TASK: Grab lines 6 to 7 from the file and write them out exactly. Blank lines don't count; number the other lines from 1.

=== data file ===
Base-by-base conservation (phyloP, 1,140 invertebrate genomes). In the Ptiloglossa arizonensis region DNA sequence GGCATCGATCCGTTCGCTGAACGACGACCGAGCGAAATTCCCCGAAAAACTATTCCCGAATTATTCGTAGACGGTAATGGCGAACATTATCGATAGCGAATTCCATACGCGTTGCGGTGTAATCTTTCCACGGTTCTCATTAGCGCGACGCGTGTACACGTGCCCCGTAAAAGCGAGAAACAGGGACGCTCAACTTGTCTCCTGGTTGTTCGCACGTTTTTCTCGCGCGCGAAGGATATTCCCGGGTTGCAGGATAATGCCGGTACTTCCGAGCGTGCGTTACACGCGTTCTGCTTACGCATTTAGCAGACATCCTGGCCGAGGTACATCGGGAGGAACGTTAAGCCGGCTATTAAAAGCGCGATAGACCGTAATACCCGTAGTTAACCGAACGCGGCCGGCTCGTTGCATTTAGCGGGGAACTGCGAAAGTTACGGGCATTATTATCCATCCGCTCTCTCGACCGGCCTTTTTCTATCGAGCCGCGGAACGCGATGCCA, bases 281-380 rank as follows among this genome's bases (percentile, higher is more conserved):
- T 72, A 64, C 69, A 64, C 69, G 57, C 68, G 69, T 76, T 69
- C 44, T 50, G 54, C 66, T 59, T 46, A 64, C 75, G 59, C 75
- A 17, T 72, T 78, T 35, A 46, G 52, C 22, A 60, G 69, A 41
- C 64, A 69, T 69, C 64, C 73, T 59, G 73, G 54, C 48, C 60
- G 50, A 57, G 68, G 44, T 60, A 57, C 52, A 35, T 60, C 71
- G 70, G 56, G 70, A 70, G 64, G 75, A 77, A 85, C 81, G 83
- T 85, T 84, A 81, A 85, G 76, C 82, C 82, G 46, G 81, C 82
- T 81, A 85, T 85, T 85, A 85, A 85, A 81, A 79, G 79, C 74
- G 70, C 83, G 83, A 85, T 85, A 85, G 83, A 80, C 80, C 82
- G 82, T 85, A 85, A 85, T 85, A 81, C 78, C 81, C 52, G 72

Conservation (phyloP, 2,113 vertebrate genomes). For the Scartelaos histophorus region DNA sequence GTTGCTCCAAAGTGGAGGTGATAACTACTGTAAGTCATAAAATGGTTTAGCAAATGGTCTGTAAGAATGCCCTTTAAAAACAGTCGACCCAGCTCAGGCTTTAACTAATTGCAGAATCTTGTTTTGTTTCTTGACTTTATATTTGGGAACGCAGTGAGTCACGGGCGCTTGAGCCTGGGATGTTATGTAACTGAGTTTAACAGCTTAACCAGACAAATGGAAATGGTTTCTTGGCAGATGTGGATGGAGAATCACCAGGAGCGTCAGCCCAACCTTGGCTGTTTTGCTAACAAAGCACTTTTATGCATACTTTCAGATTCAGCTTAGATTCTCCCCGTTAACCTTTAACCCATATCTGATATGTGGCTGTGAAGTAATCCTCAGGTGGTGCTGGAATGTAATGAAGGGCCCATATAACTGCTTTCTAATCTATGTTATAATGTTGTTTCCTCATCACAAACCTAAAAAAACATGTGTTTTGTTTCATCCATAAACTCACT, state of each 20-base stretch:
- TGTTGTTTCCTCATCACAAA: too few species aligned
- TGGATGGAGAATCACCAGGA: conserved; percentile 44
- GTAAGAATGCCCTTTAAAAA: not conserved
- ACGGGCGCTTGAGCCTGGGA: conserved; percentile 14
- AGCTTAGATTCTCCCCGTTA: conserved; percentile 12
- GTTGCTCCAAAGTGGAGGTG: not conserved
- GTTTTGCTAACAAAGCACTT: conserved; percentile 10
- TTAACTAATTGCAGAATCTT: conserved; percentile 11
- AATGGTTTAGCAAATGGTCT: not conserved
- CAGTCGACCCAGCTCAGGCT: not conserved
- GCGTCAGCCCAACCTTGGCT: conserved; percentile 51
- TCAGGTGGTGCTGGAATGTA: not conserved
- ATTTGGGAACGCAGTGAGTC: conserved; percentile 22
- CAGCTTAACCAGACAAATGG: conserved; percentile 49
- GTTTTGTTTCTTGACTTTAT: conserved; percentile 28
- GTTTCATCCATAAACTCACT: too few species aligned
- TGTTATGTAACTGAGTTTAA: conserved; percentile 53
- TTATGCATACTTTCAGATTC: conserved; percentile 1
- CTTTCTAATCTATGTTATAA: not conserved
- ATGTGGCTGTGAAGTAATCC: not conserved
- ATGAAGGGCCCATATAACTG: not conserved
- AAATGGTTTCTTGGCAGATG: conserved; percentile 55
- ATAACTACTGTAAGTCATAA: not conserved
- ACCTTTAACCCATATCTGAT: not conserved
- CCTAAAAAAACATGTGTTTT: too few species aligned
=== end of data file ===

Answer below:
- G 50, A 57, G 68, G 44, T 60, A 57, C 52, A 35, T 60, C 71
- G 70, G 56, G 70, A 70, G 64, G 75, A 77, A 85, C 81, G 83